Transportation in Poland

Transportation in Poland

Airplane: LOT operates a nationwide network of domestic flights. There are daily flight connections between Warsaw and Gdansk, Bydgoszcz, Krakow, Katowice, Szcezcin, Lódz, Poznan, Zielona Gora, Rzeszów and Wroclaw. All regional flights go via Warsaw. Most airports are connected to the public transport network. Exceptions are Kattowice and Szczecin.

Ship: Poland has a long coastline and numerous rivers and canals. However, there is only a limited offer on passenger ships, and only during the summer months. There are no regular boat connections along the coast and the main rivers. Some cities, including Gdansk, Szczecin, Wroclaw, Krakow, Torun, Kolobrzeg and Poznan, offer local river cruises or sea excursions in the summer. There are also trips from Elblag to Frombork and to Krynica Morska. Excursion boats operate on the Masurian Sen in summer. There are also excursions on the Elblag-Ostróda Canal and the Augustow Canal.

Train: Trains are an important, comfortable and punctual means of transport, especially on long journeys. It can only get full during the holiday months of July and August. The rail network is operated by the Polish State Railways (Polskie Koleje Pa? Stwowe – PKP). The rail network in Poland is very extensive and reaches most places in the country. Only in the mountainous south of the country there are fewer connections.

Timetables (Rozk? Ad jazdy) are available at all train stations. The departure times (Odjazdy) are on white boards, the arrival times (Przyjazdy) on yellow boards. Normal trains are shown in black, express trains in red. The addition Ex also identifies express trains. InterCity trains are identified by the addition of IC. For trains marked with the letter R, a seat reservation is necessary. The additions kursuje and nie kursuje mean that a train runs or does not run at certain times of the day.

Tickets are available at the ticket counters in the train stations or from the conductors. There are ticket machines at many train stations.

There are three train categories in Poland: express, express and regional trains. Express trains (poci? G ekspresowy or ekspres) are the fastest and most convenient and only stop at major InterCity stations. Seats must be reserved when purchasing tickets. A luxurious variant of the express train is the InterCity (or for European traffic also the EuroCity). These trains run certain routes from Warsaw. The few stops include Gdansk, Katowice, Kraków, Poznan and Szczecin, among others.

Express trains (Poci? G pospieszny) stop at more intermediate stations and travel with them is much cheaper. A seat reservation is not required. Regional trains (Poci? G osobowy) are slower and stop at all stations along the route. These trains usually cover shorter distances. Almost all trains have first and second class cars. Some trains have sleeping cars.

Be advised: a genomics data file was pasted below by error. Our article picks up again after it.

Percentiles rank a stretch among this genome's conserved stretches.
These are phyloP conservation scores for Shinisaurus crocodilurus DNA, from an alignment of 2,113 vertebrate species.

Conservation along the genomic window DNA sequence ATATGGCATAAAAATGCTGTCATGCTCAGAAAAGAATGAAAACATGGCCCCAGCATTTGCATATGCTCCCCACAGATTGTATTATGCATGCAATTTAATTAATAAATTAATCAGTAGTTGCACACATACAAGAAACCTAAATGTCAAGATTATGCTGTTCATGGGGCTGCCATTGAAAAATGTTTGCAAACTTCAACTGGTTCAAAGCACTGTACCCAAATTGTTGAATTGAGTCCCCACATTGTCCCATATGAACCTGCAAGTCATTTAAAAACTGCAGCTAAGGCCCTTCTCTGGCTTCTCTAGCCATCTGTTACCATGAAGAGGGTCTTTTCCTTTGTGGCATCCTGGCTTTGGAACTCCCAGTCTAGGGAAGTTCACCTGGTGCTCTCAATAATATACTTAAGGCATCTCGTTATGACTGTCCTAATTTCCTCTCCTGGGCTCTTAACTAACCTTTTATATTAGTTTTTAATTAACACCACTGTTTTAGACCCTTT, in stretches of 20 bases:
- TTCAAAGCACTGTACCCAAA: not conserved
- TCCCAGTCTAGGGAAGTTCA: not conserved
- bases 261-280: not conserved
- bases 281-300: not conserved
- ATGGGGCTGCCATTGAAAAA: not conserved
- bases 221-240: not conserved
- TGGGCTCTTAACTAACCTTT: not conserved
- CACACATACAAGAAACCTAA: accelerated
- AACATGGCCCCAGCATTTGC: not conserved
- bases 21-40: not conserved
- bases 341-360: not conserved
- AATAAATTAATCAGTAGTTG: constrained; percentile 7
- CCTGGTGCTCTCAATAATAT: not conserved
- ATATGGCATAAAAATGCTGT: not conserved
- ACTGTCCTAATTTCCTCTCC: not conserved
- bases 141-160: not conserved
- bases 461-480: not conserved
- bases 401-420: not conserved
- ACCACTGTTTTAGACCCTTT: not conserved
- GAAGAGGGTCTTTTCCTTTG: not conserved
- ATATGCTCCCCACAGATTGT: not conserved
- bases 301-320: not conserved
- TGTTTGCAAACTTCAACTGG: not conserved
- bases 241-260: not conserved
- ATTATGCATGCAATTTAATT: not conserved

Car / rental car: if you want to rent a car in Poland, you need a valid passport and credit card and have had your driving license for at least one year. The minimum age required by the rental car agencies is 21 or 23 years. For some luxury models you have to be older. As a rule, Polish rental cars are not allowed to be used for trips to other countries. Rental cars in Poland are expensive and there are rarely any discounts. It is cheaper to rent a car from abroad or via the Internet.

A good insurance for the vehicle and objects carried should be a prerequisite for trips to Poland with your own car. Car theft and organized crime can be a problem, especially in the larger Polish cities. Therefore, nothing should be left behind in a parked car. It is advisable to park the car in a guarded parking lot.

Bus: Overland trips by bus are provided by the Polski Express buses. Tickets are available at the bus stops or from the bus driver.

Local transport: in most cities, visitors can use public transport such as trams (Tramwaj), buses (Autobus) and trolleybuses (Trolejbus). Warsaw is the only city with a metro.
Public transport usually runs from 5 a.m. to 11 p.m. There is also a night drive service in larger cities. Overcrowding is to be expected especially during peak hours from 7 a.m. to 9 a.m. and from 4.30 p.m. to 6.30 p.m.

In many cities there is a flat rate for local transport. However, anyone who changes vehicle always needs a new ticket. In some cities, the validity of the ticket is limited in time, around 30 minutes or an hour. Night trips are more expensive than day rates. Tickets are available from machines on board the respective vehicles or from kiosks, some of which are closed on Sundays. If you are caught without a valid ticket, it is best to pay the fine immediately and under no circumstances hand over your ID. Visit handbagpicks for Poland Tour Plan.

Bicycle: Poland offers bicycle travelers many options. Much of the country is flat and longer distances can be comfortably covered by train. All over the country, hotels and youth hostels offer accommodation. Main roads should be avoided because of the high volume of traffic. Cyclists should therefore plan their routes along the back roads. In addition, cyclists should note that in Poland it is not allowed to ride next to each other. It is usually not possible to take bicycles on buses.
In many cities and in the tourist centers there is the possibility that there are bicycle shops and workshops. Nevertheless, travelers should always have a repair kit and spare parts with them. There are bike rentals in some cities.

Transportation in Poland

Tagged with: